Published On: Sun, Sep 10th, 2023

What It’s Like to Ride and Booze and Cruise

If you live near a major metropolitan area, or a college town, or anywhere with a street that can be referred to as “the strip,” you’ve seen them. Pedal pubs: those long, slow-moving, party-music-blaring picnic tables on wheels. You’ve seen those rows of revelers, pedaling and drinking and whooping away, celebrating the bride-to-be, or toasting the graduate, or enduring the corporate team-building exercise. You’ve seen them, and you’ve shaken your head. “What kind of idiot does that,” you’ve grumbled to yourself.

Well, I have done the research, and I have an answer: the kind of idiot who does a pedal pub is you. I rented one last month, it was the best and dumbest night I’ve had in ages, and these hideous things get my highest recommendation. Hurry up and do it before some other idiot gets killed on one of them.

The rental was a surprise for my boyfriend Ben’s birthday, because surprises are fun, and also there is no way he would have agreed to it the normal way. I’d seen a flyer for this particular pedal pub— E-Bird Express in Glendale, CA— and it caught my eye. E-Bird Express was more than just a couple of benches on wheels, E-Bird Express was what we could call “tricked out.” LED rope lights, booming speakers, a big monitor screen for karaoke. It was as though Xzibit and the gang at West Coast Customs had had their way with it on a day when they were having trouble focusing. I snuck that flyer into my pocket, mentally compiled a guest list, and congratulated myself for having a high percentage of friends who will answer “yes” to the question “wanna do something stupid?”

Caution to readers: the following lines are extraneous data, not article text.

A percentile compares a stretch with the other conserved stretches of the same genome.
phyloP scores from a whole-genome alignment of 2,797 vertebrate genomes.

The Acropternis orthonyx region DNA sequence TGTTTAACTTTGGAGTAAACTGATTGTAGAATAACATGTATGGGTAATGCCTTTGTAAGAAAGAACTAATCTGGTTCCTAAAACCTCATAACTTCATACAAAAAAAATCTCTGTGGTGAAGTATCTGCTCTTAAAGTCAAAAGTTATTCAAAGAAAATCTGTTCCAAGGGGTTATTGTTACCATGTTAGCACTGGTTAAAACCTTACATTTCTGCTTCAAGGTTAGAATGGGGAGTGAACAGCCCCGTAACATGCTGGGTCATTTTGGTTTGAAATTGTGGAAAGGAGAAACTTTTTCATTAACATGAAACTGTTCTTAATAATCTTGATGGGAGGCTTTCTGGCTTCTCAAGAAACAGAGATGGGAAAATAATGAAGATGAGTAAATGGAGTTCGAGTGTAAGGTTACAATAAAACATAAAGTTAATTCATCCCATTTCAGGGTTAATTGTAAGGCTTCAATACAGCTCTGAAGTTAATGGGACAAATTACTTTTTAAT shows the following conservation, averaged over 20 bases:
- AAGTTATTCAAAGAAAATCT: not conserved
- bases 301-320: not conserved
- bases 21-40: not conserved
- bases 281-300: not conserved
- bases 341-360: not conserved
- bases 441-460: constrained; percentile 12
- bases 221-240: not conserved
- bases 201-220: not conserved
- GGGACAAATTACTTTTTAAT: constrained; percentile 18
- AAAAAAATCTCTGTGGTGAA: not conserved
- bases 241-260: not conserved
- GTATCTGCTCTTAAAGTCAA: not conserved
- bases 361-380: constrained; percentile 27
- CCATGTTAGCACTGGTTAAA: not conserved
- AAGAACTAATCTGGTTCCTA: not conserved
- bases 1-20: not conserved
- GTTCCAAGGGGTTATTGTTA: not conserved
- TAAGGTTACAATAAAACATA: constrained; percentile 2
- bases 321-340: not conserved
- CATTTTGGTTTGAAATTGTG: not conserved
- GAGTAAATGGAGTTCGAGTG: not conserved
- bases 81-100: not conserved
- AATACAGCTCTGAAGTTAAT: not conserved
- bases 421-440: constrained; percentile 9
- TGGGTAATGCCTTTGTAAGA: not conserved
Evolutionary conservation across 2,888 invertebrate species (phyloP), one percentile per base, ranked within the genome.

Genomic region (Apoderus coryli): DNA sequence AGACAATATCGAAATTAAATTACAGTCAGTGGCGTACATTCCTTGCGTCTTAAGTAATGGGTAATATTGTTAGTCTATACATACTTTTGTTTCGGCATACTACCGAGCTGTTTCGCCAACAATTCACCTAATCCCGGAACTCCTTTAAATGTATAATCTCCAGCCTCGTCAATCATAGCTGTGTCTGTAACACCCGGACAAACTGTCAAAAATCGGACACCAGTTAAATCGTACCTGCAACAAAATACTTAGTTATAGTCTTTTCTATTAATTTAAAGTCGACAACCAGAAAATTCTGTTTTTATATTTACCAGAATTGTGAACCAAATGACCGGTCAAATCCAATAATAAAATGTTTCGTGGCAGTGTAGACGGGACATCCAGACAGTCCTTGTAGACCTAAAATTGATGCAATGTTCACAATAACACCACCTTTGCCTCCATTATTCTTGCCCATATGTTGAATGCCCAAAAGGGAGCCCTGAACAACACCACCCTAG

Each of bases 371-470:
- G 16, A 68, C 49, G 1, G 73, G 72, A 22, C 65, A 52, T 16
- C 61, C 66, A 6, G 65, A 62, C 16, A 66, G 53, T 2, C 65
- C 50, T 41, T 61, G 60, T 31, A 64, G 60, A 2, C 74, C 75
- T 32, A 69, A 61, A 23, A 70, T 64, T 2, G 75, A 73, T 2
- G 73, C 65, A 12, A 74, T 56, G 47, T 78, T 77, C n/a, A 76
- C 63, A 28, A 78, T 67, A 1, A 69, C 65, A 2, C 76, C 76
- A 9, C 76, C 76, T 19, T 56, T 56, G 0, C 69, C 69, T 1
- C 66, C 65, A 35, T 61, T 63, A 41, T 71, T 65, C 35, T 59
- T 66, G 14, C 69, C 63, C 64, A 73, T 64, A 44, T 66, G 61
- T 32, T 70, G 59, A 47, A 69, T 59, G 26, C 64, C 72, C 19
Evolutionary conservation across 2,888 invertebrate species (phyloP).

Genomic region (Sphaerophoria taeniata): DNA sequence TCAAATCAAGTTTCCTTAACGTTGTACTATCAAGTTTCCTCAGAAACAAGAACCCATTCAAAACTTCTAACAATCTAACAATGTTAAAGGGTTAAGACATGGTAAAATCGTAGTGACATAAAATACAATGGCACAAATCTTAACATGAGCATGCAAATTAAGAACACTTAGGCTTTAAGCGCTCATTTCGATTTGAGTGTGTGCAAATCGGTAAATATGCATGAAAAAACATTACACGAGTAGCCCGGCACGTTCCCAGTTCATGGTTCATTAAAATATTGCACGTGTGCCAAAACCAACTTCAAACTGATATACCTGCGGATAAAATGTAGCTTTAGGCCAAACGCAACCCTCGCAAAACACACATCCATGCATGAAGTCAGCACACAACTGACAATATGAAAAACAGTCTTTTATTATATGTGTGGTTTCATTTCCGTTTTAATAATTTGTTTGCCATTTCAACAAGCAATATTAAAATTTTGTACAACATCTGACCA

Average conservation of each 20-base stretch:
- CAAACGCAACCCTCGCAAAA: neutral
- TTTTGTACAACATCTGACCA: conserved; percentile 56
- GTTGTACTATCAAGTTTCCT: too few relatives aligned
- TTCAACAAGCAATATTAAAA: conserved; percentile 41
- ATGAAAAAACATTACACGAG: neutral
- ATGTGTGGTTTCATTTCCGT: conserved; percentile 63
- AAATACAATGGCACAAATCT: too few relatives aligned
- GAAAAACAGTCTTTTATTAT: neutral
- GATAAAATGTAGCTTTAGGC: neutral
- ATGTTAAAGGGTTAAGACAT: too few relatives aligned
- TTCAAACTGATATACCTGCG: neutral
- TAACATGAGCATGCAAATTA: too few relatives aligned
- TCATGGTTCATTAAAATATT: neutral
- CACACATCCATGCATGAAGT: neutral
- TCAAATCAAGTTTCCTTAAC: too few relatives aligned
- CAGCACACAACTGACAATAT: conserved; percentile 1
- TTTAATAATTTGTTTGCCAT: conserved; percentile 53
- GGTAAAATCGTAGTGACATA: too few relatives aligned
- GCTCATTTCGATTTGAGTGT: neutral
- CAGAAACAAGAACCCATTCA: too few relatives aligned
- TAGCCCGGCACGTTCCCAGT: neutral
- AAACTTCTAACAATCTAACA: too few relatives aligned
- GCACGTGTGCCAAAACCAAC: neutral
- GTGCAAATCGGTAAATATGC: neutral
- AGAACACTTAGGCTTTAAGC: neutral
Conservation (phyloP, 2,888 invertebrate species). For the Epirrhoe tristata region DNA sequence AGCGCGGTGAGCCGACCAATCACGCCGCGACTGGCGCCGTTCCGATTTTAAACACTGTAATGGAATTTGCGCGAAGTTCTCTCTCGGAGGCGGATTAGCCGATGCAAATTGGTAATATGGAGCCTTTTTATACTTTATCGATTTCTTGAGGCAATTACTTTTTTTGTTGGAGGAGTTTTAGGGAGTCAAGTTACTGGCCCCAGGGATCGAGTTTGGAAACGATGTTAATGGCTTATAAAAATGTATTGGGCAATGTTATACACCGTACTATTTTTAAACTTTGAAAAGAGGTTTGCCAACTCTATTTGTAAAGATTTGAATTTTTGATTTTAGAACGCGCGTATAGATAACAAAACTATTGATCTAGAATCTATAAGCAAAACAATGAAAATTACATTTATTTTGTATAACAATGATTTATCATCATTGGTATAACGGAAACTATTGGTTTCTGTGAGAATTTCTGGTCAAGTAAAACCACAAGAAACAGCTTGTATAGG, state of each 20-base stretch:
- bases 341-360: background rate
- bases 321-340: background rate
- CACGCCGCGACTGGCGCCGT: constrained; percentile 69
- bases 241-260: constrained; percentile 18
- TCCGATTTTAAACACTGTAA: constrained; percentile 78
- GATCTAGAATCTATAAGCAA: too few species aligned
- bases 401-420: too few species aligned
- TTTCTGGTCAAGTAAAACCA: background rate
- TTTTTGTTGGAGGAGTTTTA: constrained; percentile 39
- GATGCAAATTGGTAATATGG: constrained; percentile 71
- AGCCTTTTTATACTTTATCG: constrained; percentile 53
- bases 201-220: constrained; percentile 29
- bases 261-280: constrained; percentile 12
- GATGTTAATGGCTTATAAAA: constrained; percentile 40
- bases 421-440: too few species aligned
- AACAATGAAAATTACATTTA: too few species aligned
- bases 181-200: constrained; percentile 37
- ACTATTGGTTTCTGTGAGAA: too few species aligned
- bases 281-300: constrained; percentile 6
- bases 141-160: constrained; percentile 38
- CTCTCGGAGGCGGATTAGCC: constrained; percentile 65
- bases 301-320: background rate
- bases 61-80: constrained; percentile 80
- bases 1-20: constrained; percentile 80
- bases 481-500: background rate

You catch the E-Bird Express inside a parking structure near the Glendale Galleria, which is good because those LED rope lights really pop in the relative darkness, but also bad because in a time of true-crime podcasts, it is hard to explain to your partner why you’re Ubering them deep into a parking garage. Our guests were there and all their waivers had been signed by the time we reached the E-Bird, and Ben stood blinking at the vehicle. “Did he know?” someone asked me a few minutes later. “I don’t think he knows now,” I answered.